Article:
Finally, there was John Dannreuther, one of the co-founders of PCGS, a well-known world class researcher, author, consultant and rare coin dealer. John was just a wealth of information and enthusiastically shared his personal experiences in the business, as well as, some of his unpublished results regarding the minting process and in particular about proof coinage. His attention to detail during our one-on-one exercises was truly informative. John is currently working on his opus on proof gold coins and gave an excellent lecture on the production of proofs. What a wealth of information!

John, or JD as we learned to call him, rounded out a particularly unique gathering of instructors of exceptional caliber for our one week course.

All of these fellows have been around the business for a while (sorry for that guys), but as I am sure Bill would say……’the truth sometime hurts’.  These gentlemen are to be applauded for donating their time and energy so their students will not only be better at grading and detecting problem coins, but will also continue the generous giving of time and energy to numismatics through their example.

These instructors have seen, and in fact, been part of a lot of the change we have all seen during the last twenty years or so in our hobby. Their accomplishments range from the founding of the two most successful grading services and subsequent innovations, such as CAC, participating in numismatic service organizations, publishing articles, reference books and teaching.  Finally, they have been successful dealers who have prospered through ethical practices and survived the chaotic markets that occurred during the late 70’s and early 80’s.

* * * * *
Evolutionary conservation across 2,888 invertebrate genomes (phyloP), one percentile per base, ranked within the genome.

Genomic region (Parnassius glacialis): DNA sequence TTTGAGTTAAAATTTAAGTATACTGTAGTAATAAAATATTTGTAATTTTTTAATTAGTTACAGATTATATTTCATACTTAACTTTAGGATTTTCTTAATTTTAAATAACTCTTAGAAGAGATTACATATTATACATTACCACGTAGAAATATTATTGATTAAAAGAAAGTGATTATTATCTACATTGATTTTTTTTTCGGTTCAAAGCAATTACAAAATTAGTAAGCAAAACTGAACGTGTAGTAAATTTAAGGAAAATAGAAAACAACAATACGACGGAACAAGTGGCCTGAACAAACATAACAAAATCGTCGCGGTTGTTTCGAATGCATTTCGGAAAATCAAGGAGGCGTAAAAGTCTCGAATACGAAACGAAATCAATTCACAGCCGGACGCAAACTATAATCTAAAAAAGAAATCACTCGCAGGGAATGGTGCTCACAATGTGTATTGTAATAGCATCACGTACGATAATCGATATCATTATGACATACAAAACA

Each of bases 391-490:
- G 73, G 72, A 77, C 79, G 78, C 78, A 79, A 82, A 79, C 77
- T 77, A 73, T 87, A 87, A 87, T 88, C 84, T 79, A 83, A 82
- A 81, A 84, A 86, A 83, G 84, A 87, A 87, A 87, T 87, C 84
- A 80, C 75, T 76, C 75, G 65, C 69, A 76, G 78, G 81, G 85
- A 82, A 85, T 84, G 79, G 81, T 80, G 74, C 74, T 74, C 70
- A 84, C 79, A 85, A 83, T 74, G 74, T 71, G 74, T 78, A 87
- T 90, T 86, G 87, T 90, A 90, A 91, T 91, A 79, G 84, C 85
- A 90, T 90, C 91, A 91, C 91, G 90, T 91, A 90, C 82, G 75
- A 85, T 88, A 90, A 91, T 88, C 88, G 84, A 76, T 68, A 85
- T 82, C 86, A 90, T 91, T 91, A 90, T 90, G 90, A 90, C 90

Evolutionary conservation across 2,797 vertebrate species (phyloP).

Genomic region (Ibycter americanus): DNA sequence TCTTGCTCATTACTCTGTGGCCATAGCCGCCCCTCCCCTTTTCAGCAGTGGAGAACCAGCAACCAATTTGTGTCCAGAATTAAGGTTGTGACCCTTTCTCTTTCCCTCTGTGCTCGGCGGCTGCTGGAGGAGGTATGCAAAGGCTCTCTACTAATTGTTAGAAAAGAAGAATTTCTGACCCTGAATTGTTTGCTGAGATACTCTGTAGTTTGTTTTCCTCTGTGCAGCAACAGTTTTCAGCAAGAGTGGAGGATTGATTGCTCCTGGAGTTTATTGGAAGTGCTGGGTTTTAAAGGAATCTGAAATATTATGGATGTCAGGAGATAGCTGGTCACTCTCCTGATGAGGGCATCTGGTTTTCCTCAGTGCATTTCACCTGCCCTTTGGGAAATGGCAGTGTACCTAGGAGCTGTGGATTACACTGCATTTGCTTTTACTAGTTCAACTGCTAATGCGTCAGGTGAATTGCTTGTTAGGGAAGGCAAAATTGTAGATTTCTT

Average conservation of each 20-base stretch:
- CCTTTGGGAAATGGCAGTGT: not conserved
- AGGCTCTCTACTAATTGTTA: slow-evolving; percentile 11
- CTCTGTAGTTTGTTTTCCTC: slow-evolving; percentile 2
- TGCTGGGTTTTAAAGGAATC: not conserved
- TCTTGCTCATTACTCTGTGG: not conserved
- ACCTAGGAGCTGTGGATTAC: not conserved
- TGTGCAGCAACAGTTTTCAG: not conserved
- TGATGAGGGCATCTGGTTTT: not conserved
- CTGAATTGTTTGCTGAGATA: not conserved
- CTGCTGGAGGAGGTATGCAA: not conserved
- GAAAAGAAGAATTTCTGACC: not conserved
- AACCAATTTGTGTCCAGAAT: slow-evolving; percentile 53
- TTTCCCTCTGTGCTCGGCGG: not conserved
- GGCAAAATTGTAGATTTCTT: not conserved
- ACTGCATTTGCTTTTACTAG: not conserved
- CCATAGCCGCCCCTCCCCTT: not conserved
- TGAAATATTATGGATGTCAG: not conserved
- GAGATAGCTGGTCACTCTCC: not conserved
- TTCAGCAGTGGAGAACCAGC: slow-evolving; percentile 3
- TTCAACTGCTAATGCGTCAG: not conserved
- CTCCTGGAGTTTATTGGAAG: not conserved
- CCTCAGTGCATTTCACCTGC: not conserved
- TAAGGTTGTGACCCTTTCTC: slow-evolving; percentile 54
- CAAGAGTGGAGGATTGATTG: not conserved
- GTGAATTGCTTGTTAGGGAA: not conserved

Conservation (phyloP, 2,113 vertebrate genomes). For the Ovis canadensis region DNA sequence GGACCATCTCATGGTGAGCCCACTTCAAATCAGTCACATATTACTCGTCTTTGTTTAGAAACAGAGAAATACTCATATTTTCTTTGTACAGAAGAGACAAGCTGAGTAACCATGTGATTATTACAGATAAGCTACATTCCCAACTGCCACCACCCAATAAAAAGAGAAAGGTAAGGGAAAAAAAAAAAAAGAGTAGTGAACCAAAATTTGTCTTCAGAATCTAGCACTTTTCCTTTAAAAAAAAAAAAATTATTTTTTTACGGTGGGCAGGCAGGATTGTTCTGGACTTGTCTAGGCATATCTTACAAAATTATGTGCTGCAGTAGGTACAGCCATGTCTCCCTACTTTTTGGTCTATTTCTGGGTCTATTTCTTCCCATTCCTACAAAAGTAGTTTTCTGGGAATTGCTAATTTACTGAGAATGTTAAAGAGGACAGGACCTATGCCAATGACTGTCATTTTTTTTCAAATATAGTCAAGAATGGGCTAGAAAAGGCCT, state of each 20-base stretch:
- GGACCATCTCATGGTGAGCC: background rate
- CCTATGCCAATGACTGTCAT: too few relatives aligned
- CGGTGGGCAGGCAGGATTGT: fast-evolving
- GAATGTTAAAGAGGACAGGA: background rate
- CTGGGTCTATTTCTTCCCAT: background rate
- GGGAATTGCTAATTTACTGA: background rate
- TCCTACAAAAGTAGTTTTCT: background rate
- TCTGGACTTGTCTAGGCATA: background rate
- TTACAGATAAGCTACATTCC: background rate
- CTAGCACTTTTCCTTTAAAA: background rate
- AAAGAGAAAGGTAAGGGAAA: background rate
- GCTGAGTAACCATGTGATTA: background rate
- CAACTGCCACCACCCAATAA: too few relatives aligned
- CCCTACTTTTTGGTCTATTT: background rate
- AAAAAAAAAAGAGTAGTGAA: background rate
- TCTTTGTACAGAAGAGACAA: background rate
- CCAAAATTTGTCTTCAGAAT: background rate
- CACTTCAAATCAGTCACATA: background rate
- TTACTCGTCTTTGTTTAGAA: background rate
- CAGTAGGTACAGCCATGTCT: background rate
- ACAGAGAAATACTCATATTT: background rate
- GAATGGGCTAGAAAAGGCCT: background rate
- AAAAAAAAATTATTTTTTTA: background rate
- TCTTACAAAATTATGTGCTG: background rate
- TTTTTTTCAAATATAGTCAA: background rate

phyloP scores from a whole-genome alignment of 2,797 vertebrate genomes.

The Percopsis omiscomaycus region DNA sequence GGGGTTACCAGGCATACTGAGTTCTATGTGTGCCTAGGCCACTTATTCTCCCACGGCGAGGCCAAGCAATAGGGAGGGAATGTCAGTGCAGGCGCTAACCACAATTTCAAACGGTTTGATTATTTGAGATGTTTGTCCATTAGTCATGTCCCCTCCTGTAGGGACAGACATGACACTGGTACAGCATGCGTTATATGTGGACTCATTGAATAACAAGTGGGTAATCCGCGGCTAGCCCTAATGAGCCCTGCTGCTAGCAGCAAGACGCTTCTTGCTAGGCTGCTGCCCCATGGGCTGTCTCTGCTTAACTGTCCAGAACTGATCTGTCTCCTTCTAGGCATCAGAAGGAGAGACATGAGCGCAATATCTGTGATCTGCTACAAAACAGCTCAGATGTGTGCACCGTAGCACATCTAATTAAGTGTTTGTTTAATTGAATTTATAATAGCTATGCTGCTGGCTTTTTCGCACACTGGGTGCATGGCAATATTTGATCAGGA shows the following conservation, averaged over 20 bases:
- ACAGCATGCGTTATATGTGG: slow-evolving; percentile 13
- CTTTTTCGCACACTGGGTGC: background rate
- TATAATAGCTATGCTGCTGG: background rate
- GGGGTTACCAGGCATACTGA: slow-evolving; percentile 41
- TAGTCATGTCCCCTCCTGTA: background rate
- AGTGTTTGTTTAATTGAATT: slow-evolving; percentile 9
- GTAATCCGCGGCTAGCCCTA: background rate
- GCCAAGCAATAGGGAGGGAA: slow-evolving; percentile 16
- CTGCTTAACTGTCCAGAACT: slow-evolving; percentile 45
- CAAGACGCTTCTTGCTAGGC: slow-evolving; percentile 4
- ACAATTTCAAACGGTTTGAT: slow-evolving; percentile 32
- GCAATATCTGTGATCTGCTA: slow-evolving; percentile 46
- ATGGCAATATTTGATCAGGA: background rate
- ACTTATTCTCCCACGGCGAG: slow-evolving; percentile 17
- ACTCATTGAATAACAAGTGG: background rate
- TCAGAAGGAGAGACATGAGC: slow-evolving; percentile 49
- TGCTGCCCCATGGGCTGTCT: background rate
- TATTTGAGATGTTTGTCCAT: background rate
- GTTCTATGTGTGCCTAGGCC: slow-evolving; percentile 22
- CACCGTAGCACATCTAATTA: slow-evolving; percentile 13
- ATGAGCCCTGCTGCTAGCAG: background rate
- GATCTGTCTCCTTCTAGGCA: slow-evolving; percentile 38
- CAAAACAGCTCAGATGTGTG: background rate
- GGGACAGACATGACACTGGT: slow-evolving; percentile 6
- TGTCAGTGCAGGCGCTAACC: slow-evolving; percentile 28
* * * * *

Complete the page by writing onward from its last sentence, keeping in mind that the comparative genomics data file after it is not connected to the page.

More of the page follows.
From a historical perspective, these gentlemen’s mentors and current colleagues are among the greatest names in 20th century US numismatics.  I am sure that in future years, all the students in this class will delight in the fact that they sat in the room with these men for a week and were able to discuss the timely developments of grading, the coin market itself and contemplate the future of our hobby.

Now some comments about the class and its content.

There were twenty five students in the class, including one YN. We had five instructors for almost every exercise we conducted with one-on-one follow-up. The line of attack in the class was simple: we were to look at and evaluate as many coins in 5 days as possible, and then be able to gain a consensus within a group setting about the grade of those coins. I think we saw most US type coins (in copper, silver and gold) and in grades from AU 58 to MS 68 as well as a good number of proof issues.

Not stopping with the grade, you had to determine the method of manufacture (mint state or proof), color designation for copper, other designations such as PL, DMPL, cameo, ultra cameo, FH, FBL, FSBs, FS, as well as, whether the coin had been lightly dipped (and thus graded) or harshly dipped and a “no grade”, cleaning (heavy vs light hairlines), re-colored or doctored to cover scratches or spots….and so own. All the coins were either PCGS or NGC to the best of my recollection.

We broke up into five groups with one instructor assigned to each group. Then the fun began.  “Number you papers from one to thirty” came the directive from one of the instructors. Another instructor might tell us that we have 30 seconds to inspect each coin and then must pass it to our neighbor. They reminded us to go with our first impression using only the naked eye and then if you see a problem use your loupe. A loupe was also appropriate for the smaller coins. It seemed as if we were off to the races…and in fact we were!